Munich Personal RePEc Archive

Match Effects

Woodcock, Simon (2006): Match Effects.

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Abstract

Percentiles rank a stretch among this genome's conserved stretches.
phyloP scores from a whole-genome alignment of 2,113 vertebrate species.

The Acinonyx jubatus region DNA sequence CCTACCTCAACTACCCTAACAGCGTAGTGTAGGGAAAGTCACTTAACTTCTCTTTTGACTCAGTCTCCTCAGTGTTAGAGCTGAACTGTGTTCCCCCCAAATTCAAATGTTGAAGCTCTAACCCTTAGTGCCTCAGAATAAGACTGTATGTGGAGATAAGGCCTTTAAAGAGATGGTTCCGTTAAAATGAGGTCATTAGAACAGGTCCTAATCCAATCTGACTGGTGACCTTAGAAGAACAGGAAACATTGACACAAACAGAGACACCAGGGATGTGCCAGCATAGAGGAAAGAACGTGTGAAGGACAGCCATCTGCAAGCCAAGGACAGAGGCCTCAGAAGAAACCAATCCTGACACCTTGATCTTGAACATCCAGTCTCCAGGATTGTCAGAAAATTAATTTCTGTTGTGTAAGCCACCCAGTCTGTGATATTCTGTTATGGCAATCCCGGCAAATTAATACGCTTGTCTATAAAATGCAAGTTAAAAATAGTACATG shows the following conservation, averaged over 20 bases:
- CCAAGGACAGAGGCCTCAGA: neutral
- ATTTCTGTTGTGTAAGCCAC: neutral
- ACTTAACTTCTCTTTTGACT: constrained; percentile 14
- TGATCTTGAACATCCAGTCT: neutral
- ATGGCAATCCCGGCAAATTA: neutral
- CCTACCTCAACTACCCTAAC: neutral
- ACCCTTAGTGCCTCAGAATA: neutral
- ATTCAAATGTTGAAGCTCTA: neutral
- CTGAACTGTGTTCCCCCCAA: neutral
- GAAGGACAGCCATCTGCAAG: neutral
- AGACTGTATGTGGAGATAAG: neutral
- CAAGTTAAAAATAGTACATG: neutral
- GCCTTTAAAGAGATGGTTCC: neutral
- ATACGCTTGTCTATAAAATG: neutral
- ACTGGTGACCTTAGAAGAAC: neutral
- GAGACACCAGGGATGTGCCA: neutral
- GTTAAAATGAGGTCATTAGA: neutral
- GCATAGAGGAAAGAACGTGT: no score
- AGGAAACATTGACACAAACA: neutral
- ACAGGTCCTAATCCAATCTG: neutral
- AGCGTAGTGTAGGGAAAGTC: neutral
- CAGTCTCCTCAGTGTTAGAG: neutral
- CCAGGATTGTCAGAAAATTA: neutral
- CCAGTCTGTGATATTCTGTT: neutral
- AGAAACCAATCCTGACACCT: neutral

We present an empirical model of earnings that controls for observable and unobservable characteristics of workers (person effects), unmeasured characteristics of their employers (firm effects), and unmeasured characteristics of worker-firm matches (match effects). We interpret these as the returns to general human capital, firm-specific human capital, and match-specific human capital, respectively. We stress the importance of match effects because the returns to match-specific human capital will be incorrectly attributed to general and/or firm-specific human capital when match effects are omitted, and because general and specific human capital have very different implications for the economic cost of job destruction. We find that slightly more than half of observed variation in log earnings is attributable to general human capital, 22 percent is attributable to firm-specific human capital, and 16 percent to match-specific human capital. Specifications that omit match effects over-estimate the returns to experience by as much as 50 percent, over-estimate the returns to a college education by as much as 8 percent, attribute too much variation to person effects, and too little to firm effects. Our results suggest that considerable earnings variation previously attributed to general human capital -- both observed and unobserved -- is in fact attributable to workers sorting into higher-paying firms and better worker-firm matches.

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